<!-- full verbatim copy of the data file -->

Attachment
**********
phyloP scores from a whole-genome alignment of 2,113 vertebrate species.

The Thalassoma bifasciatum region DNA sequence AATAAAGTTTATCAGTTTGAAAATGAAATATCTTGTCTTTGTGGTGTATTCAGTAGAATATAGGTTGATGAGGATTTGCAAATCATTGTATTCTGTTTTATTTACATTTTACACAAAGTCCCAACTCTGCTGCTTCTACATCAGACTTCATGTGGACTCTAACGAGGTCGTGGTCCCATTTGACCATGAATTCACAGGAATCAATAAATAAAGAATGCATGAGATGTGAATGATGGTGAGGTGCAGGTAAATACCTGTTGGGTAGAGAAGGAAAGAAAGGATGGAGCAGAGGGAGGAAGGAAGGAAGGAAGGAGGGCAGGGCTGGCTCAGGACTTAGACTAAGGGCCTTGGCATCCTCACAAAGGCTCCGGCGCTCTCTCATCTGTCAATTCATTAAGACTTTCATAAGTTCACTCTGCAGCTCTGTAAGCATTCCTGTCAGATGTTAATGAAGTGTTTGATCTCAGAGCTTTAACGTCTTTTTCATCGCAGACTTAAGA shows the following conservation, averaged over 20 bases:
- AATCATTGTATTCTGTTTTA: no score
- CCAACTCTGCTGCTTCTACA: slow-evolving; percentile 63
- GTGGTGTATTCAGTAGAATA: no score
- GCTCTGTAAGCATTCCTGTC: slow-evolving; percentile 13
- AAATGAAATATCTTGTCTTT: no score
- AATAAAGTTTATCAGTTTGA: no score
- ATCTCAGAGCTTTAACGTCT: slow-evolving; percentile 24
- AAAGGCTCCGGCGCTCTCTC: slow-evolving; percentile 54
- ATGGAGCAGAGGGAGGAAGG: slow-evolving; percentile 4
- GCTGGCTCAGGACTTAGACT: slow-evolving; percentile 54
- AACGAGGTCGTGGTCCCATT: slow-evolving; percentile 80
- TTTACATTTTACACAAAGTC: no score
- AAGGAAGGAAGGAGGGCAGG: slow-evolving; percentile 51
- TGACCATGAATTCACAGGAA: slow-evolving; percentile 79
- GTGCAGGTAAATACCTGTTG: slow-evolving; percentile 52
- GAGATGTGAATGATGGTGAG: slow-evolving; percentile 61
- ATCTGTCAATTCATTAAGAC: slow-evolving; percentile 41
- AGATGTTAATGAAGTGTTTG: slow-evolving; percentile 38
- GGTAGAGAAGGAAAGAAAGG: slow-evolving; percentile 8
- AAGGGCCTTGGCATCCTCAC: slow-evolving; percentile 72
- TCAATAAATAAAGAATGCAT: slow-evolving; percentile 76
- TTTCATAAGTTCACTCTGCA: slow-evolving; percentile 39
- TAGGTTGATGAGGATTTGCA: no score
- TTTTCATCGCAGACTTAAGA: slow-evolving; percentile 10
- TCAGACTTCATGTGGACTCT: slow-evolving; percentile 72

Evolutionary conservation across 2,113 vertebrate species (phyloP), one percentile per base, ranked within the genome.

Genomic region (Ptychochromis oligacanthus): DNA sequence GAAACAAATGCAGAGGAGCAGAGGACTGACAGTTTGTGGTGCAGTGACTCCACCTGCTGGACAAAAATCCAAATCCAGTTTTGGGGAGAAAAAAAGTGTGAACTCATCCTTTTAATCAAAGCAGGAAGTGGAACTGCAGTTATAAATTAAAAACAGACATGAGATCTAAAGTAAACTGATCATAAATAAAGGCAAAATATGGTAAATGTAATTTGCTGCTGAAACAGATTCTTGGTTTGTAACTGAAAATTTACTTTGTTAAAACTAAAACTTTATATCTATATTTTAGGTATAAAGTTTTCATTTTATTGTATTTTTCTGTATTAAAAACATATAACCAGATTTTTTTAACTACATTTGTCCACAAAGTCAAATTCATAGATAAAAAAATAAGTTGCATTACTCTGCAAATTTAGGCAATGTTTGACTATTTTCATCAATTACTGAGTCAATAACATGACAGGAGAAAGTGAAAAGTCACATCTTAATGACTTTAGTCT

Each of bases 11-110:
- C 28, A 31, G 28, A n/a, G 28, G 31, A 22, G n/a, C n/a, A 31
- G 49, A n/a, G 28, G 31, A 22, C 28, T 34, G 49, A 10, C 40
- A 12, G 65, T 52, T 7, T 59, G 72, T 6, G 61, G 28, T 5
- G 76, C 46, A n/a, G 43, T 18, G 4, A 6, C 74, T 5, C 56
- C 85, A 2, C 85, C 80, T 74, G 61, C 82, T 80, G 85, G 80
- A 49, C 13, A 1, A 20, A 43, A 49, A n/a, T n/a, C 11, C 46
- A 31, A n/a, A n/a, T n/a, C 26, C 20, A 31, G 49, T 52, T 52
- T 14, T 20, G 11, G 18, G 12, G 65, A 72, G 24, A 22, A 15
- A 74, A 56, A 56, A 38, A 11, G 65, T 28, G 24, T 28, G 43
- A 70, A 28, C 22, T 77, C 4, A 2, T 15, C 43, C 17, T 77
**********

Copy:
phyloP scores from a whole-genome alignment of 2,113 vertebrate species.

The Thalassoma bifasciatum region DNA sequence AATAAAGTTTATCAGTTTGAAAATGAAATATCTTGTCTTTGTGGTGTATTCAGTAGAATATAGGTTGATGAGGATTTGCAAATCATTGTATTCTGTTTTATTTACATTTTACACAAAGTCCCAACTCTGCTGCTTCTACATCAGACTTCATGTGGACTCTAACGAGGTCGTGGTCCCATTTGACCATGAATTCACAGGAATCAATAAATAAAGAATGCATGAGATGTGAATGATGGTGAGGTGCAGGTAAATACCTGTTGGGTAGAGAAGGAAAGAAAGGATGGAGCAGAGGGAGGAAGGAAGGAAGGAAGGAGGGCAGGGCTGGCTCAGGACTTAGACTAAGGGCCTTGGCATCCTCACAAAGGCTCCGGCGCTCTCTCATCTGTCAATTCATTAAGACTTTCATAAGTTCACTCTGCAGCTCTGTAAGCATTCCTGTCAGATGTTAATGAAGTGTTTGATCTCAGAGCTTTAACGTCTTTTTCATCGCAGACTTAAGA shows the following conservation, averaged over 20 bases:
- AATCATTGTATTCTGTTTTA: no score
- CCAACTCTGCTGCTTCTACA: slow-evolving; percentile 63
- GTGGTGTATTCAGTAGAATA: no score
- GCTCTGTAAGCATTCCTGTC: slow-evolving; percentile 13
- AAATGAAATATCTTGTCTTT: no score
- AATAAAGTTTATCAGTTTGA: no score
- ATCTCAGAGCTTTAACGTCT: slow-evolving; percentile 24
- AAAGGCTCCGGCGCTCTCTC: slow-evolving; percentile 54
- ATGGAGCAGAGGGAGGAAGG: slow-evolving; percentile 4
- GCTGGCTCAGGACTTAGACT: slow-evolving; percentile 54
- AACGAGGTCGTGGTCCCATT: slow-evolving; percentile 80
- TTTACATTTTACACAAAGTC: no score
- AAGGAAGGAAGGAGGGCAGG: slow-evolving; percentile 51
- TGACCATGAATTCACAGGAA: slow-evolving; percentile 79
- GTGCAGGTAAATACCTGTTG: slow-evolving; percentile 52
- GAGATGTGAATGATGGTGAG: slow-evolving; percentile 61
- ATCTGTCAATTCATTAAGAC: slow-evolving; percentile 41
- AGATGTTAATGAAGTGTTTG: slow-evolving; percentile 38
- GGTAGAGAAGGAAAGAAAGG: slow-evolving; percentile 8
- AAGGGCCTTGGCATCCTCAC: slow-evolving; percentile 72
- TCAATAAATAAAGAATGCAT: slow-evolving; percentile 76
- TTTCATAAGTTCACTCTGCA: slow-evolving; percentile 39
- TAGGTTGATGAGGATTTGCA: no score
- TTTTCATCGCAGACTTAAGA: slow-evolving; percentile 10
- TCAGACTTCATGTGGACTCT: slow-evolving; percentile 72

Evolutionary conservation across 2,113 vertebrate species (phyloP), one percentile per base, ranked within the genome.

Genomic region (Ptychochromis oligacanthus): DNA sequence GAAACAAATGCAGAGGAGCAGAGGACTGACAGTTTGTGGTGCAGTGACTCCACCTGCTGGACAAAAATCCAAATCCAGTTTTGGGGAGAAAAAAAGTGTGAACTCATCCTTTTAATCAAAGCAGGAAGTGGAACTGCAGTTATAAATTAAAAACAGACATGAGATCTAAAGTAAACTGATCATAAATAAAGGCAAAATATGGTAAATGTAATTTGCTGCTGAAACAGATTCTTGGTTTGTAACTGAAAATTTACTTTGTTAAAACTAAAACTTTATATCTATATTTTAGGTATAAAGTTTTCATTTTATTGTATTTTTCTGTATTAAAAACATATAACCAGATTTTTTTAACTACATTTGTCCACAAAGTCAAATTCATAGATAAAAAAATAAGTTGCATTACTCTGCAAATTTAGGCAATGTTTGACTATTTTCATCAATTACTGAGTCAATAACATGACAGGAGAAAGTGAAAAGTCACATCTTAATGACTTTAGTCT

Each of bases 11-110:
- C 28, A 31, G 28, A n/a, G 28, G 31, A 22, G n/a, C n/a, A 31
- G 49, A n/a, G 28, G 31, A 22, C 28, T 34, G 49, A 10, C 40
- A 12, G 65, T 52, T 7, T 59, G 72, T 6, G 61, G 28, T 5
- G 76, C 46, A n/a, G 43, T 18, G 4, A 6, C 74, T 5, C 56
- C 85, A 2, C 85, C 80, T 74, G 61, C 82, T 80, G 85, G 80
- A 49, C 13, A 1, A 20, A 43, A 49, A n/a, T n/a, C 11, C 46
- A 31, A n/a, A n/a, T n/a, C 26, C 20, A 31, G 49, T 52, T 52
- T 14, T 20, G 11, G 18, G 12, G 65, A 72, G 24, A 22, A 15
- A 74, A 56, A 56, A 38, A 11, G 65, T 28, G 24, T 28, G 43
- A 70, A 28, C 22, T 77, C 4, A 2, T 15, C 43, C 17, T 77